Categories
Journal

Book review: Transcend.

Self actualisation and beyond.

Transcend. The New Science of Self-Actualization
By: Scott Barry Kaufman

Rating:

Rating: 4.5 out of 5.

Author Scott Barry Kaufman has a deep affinity with the teachings of fellow psychologist and philosopher Abraham Maslow (1908-1970).

You are probably familiar with Maslow’s hierachy of needs. You know, that pyramid of lived building blocks. The things you need to make yourself a secure, balanced, self-actualised individual.

Interestingly Maslow never actually intended his theory to be represented as a pyramid. That was done later as Maslow’s ideas were integrated into corporate training programs in the late 60’s.
Corporations just love pyramids.

Maslow actually believed that his hierarchy was a more fluid and dynamic model that entwined each individual’s life in different ways.

Towards the end of his life Maslow added an additional ‘layer’ to his hierarchy: self-transcendence.

If you deliberately plan on being less than you are capable of being, then I warn you that you’ll be deeply unhappy for the rest of your life. You will be evading your own capacities, your own possibilities.

Abraham Maslow The further reaches of human nature (1971)

This book looks at Maslow’s life as it related to the unfolding of his ideas. It also unpacks each section of the pyramid (which Kaufman re-badges with a sailboat metaphor) so you can better understand how they relate to your own life.
A series of short reflective exercises in each chapter facilitates this.

Kaufman (and Maslow) urges a life oriented towards growth (opening the sail in his sailboat metaphor), exploration and a love of humanity rather than one of seeking power, possessions, fame and even happiness per se.
Growth including steps such as:

  • seeing the sacredness in all things.
  • seeking out new experiences (especially with art and nature)
  • creating time for meditation
  • embracing both our past and our dark sides.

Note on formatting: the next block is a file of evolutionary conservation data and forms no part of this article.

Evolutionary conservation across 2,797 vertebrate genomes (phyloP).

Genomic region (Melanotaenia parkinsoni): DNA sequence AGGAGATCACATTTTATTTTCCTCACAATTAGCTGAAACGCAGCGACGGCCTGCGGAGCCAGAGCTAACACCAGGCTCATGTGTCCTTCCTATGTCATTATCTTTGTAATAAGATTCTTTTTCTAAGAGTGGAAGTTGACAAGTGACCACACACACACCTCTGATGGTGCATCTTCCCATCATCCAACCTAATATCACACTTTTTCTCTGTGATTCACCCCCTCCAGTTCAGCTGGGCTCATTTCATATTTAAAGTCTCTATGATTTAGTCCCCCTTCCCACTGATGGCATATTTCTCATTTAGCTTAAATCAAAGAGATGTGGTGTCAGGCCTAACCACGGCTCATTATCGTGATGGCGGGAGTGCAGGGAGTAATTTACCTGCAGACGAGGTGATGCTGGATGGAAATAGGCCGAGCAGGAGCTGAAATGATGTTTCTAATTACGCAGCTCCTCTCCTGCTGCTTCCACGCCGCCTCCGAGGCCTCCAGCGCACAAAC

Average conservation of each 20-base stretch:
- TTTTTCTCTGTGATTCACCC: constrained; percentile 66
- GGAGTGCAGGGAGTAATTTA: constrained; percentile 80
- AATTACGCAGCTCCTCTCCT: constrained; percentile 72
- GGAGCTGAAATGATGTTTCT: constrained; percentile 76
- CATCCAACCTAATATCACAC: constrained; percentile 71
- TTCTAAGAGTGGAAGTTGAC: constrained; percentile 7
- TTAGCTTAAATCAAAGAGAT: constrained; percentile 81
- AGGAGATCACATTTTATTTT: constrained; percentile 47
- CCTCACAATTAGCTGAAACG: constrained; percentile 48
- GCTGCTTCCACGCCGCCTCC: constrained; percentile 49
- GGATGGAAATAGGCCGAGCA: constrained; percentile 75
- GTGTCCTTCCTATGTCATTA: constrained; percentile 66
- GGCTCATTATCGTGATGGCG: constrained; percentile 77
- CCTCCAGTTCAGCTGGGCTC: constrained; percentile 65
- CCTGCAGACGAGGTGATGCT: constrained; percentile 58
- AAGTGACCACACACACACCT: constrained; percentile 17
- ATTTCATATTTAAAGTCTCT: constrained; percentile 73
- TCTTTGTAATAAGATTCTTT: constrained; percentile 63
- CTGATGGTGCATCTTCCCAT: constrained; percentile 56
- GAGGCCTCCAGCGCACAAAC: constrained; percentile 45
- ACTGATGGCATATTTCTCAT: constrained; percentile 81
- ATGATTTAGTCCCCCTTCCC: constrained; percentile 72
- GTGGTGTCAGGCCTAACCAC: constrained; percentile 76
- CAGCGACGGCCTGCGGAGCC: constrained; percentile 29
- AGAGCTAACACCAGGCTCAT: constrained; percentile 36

• Grow secure relationships and high-quality connections.
  • cultivate gratitude and awe.
  • cultivate values.
  • cultivate states of flow and peak experience.
  • develop healthy assertiveness.
  • face our fears.
  • embrace our identities.
  • take risks.
  • let go of perfectionism.

Finally, as a healthy integration of the other needs is established…the progression from self-actualisation to self-transcendence shifts the whole deal from an inward facing orientation to a merging of self and world.

We may spend most of our waking hours advancing our own interests, but we all have the capacity to transcend self-interest and become simply a part of a whole. It’s not just a capacity; it’s the portal to many of life’s most cherished experiences.

Jonathan Haidt, The Righteous Mind (2012).

I would not classify Transcend as a self-help book exactly. It is more of a reflectional catalyst. I highly recommend this book if you are looking to dig a little deeper into your own state of affairs, trying to clarify purpose and meaning amidst the overwhelming disruptors and difficulties we are all simmering in right now.

Transcend is a compass for a life well lived. 

2 replies on “Book review: Transcend.”

Leave a Reply

Fill in your details below or click an icon to log in:

WordPress.com Logo

You are commenting using your WordPress.com account. Log Out /  Change )

Google photo

You are commenting using your Google account. Log Out /  Change )

Twitter picture

You are commenting using your Twitter account. Log Out /  Change )

Facebook photo

You are commenting using your Facebook account. Log Out /  Change )

Connecting to %s